Drummond, James (1648-1716) (DNB00)

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DRUMMOND, JAMES, fourth Earl and first titular Duke of Perth (1648–1716), was elder son of James, third earl, prisoner at the battle of Philiphaugh, 13 Sept. 1645, who died 2 June 1675. His mother, who died 9 Jan. 1656, was Lady Anne Gordon, eldest daughter of George, second marquis of Huntly. He was educated at St. Andrews, and visited France and possibly Russia. On 18 Jan. 1670 he married Lady Jane Douglas, fourth daughter of William, first marquis of Douglas, and he succeeded to the earldom at his father's death in 1675 (Douglas, Peerage of Scotland). The depressed condition of his family made him ready to take any measures for improving it, and at the end of 1677 he wrote to Lauderdale to offer his co-operation in the worst act of that governor's rule of Scotland—the letting loose of the highlanders upon the disaffected western shires (Lauderdale Papers, Camden Soc. iii. 93). At the suggestion of the bishops of Scotland he was added to the committee of council which accompanied the army (ib. p. 95), and was himself made a member of the privy council in 1678 (Douglas). Apparently dissatisfied with this reward he joined the ‘party,’ as it was called, the body of Scottish nobles who opposed Lauderdale in this year under the leadership of Hamilton, their chief ground of complaint being this very invasion of the west, in which Perth had eagerly assisted, and he was one of those who came to London in April 1678 and acted in concert with Shaftesbury and the Duke of Monmouth. In the reports made to Lauderdale he is spoken of as ‘busy and spiteful,’ and as one of the ‘chief incendiaries’ among the parliamentary opposition who were then engaged upon their last attack on Lauderdale (Lauderdale Papers, iii. 132). The efforts of the ‘party’ succeeded so far that to weaken their influence orders were sent to despatch the highlanders from the west, but failed as regarded Lauderdale himself. He then returned with the ‘party’ to Scotland, and took part in the opposition to Lauderdale in the convention of July 1678 (ib. p. 249). During 1681 he was in partnership with William Penn in the settlement of East New Jersey (Hist. MSS. Comm. 6th Rep. 700 b). In August 1682 he was one of the commissioners for the trial of the mint in Scotland (ib. p. 658 a), and as such took part in the prosecution of the treasurer-deputy, Charles Maitland of Haltoun, Lauderdale's brother, for peculation. During this year he was again at Whitehall. He was at this time in confidential communication with Archbishop Sancroft, expressing his love of ‘the church of England, of which I hope to live and die a member’ (Clarke, Letters of Scottish Prelates, p. 40). On 16 Nov. 1682 he was made justice-general and extraordinary lord of session; and he presided at the trial of Sir Hugh Campbell of Chesnock for treason. He did his best for the crown, since the estate, if confiscated, was promised to one of Charles's illegitimate children, but he was unable to force the jury to find a verdict of guilty. He was also, by the influence of the Duchess of Portsmouth, made one of the seven who formed the cabinet for the management of Scottish affairs (Omond, Lord Advocates of Scotland, i. 223). In 1684 Perth attached himself to the faction of his kinsman, the Duke of Queensberry, in opposition to that of Aberdeen, the lord chancellor. On the dismissal of Aberdeen, Perth succeeded to the chancellorship, and was also made, on 16 July 1684, sheriff principal of the county of Edinburgh and governor of the Bass. For ten years, Burnet says, he had seemed incapable of an immoral or cruel action, but was now deeply engaged in the foulest and blackest of crimes (Hist. own Time, i. 587). He is especially notorious as having added to the recognised instruments of torture that of the thumbscrew, and as having thereby extracted, especially from Spence, who was supposed to be in concert with Argyll, confessions which the boot could not extort. On the death of Charles II he was continued in office by James II. As late as July 1685 he was still in correspondence with Sancroft about ‘the best and most holy of churches;’ he mentioned an occasion on which he had preferred James's life to his own, and said significantly, ‘So now, whenever the occasion shall offer, life, fortune, reputation, all that should be dear to an honest man and a christian, shall go when my duty to God and his vicegerent calls for it.’ On 1 July he again wrote, lamenting that he was ‘least acceptable where I study most to please’ (Clarke, pp. 68, 71, 76, 82). This could refer to nobody but James. He speedily found the right method of making himself more acceptable. James had just published the celebrated papers in vindication of the catholic faith found in Charles's strong box. Perth declared himself convinced by their arguments, and prevailed on his brother, John Drummond [q. v.], Lord Melfort, to join him in his apostasy. He had meanwhile quarrelled with Queensberry, lord treasurer of Scotland, his former patron, and the quarrel was brought before James. Previous to the conversion James had determined to dismiss Perth, but after it Queensberry, a staunch protestant, was himself turned out, having merely a seat on the treasury commission, and Perth and Melfort became the chief depositaries of the royal confidence (Burnet, i. 653). After the death of his first wife, Perth married Lilias, daughter of Sir James Drummond of Machany, by whom he had four children. This lady dying about 1685, Perth within a few weeks married his first cousin, Lady Mary Gordon, daughter of Lewis, third marquis of Huntly, and widow of Adam Urquhart of Meldrum. With her, according to Burnet (i. 678), Perth had had an intrigue of several years' standing, without waiting for the necessary dispensation from Rome. The pope remarked that they were strange converts whose first step was to break the laws of the church, and was with difficulty prevailed upon to grant the dispensation. Perth now established a private chapel in his house at Edinburgh, and a cargo of popish trinkets and vestments arrived at Leith. The mob rose, attacked Perth's house and insulted his wife. The troops fired on the people. Several of the ringleaders were captured and hanged. Perth, believing that Queensberry was the author of the attack, in vain promised a pardon to one of them if he would accuse his rival (Fountainhall, 31 Jan., 1 Feb. 1685–6). He was now the chief agent in the catholic administration of Scotland, and when James announced to the privy council his intention of fitting up a chapel in Holyrood he carried through the council an answer couched in the most servile terms (Macaulay, i. 619). He succeeded, however, in inducing James to revoke the proclamation ordering all officials, civil and military, to give up their commissions and take out new ones without taking the test, and to receive remissions for this breach of the law at the price of 8l. each. He was entrusted also with the negotiations which James opened with the presbyterians (Balcarres, Memoirs Bannatyne Club). In 1687 he was the first to receive the revived order of the Thistle. In the same year he resigned the earldom of Perth and his heritable offices in favour of his son and his son's male heir (Douglas).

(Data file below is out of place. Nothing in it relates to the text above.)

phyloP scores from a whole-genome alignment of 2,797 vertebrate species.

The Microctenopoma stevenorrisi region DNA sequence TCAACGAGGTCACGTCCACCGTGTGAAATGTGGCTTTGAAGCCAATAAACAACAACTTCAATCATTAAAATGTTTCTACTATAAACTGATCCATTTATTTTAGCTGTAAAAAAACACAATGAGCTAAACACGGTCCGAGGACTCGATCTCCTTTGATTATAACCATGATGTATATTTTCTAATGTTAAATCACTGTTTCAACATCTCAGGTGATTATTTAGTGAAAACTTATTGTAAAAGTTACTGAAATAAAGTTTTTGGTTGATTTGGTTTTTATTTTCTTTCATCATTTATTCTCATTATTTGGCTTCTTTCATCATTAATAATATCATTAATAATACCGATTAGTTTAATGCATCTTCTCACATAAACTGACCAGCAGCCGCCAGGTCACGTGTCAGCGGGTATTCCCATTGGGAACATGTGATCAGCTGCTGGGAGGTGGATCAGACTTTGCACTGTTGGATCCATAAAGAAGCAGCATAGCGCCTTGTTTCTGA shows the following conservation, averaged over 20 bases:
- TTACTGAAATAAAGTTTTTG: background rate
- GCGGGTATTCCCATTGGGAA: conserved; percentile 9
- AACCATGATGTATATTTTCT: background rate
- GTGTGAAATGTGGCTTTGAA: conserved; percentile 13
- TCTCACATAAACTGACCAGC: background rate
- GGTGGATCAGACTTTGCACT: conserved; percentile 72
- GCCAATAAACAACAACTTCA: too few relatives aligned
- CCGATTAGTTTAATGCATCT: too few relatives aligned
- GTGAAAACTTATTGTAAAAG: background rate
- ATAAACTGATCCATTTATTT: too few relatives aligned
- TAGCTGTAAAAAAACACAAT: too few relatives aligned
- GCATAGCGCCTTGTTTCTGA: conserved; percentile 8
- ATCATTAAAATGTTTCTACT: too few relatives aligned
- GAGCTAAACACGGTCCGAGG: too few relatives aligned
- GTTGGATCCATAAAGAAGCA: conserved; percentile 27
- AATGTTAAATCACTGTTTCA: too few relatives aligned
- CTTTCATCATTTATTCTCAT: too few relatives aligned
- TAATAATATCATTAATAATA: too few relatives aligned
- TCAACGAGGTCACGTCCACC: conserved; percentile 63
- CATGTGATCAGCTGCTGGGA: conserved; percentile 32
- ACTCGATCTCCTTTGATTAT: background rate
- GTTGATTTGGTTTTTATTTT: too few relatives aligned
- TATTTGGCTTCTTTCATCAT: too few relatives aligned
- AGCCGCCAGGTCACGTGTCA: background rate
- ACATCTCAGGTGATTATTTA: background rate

When James retreated from Salisbury before William, the people, in the absence of the troops, whom Perth had unwisely disbanded, rose in Edinburgh. Perth, who was detested equally for his apostasy and his cruelty, departed under a strong escort to his seat of Castle Drummond. Finding himself unsafe there, he fled in disguise over the Ochil mountains to Burntisland, where he gained a vessel about to sail to France. He had, however, been recognised, and a boatful of watermen from Kirkcaldy pursued the vessel, which, as it was almost a dead calm, was overtaken at the mouth of the Forth. Perth was dragged from the hold in woman's clothes, stripped of all he had, and thrown into the common prison of Kirkcaldy. Thence he was taken to Stirling Castle, and lay there until he was released in June or August 1693 on a bond to leave the kingdom under a penalty of 5,000l. He went at once to Rome, where he resided for two years, when he joined James's court at St. Germain. He received from James the order of the Garter, was made first lord of the bedchamber, chamberlain to the queen, and governor to the Prince of Wales. On the death of James II he was, in conformity with the terms of the king's will, created Duke of Perth. He died at St. Germain on 11 May 1716, and was buried in the chapel of the Scotch College at Paris. He is described as very proud, of middle stature, with a quick look and a brown complexion, and as telling a story ‘very prettily.’ By his third wife, who died in 1726, he had three children.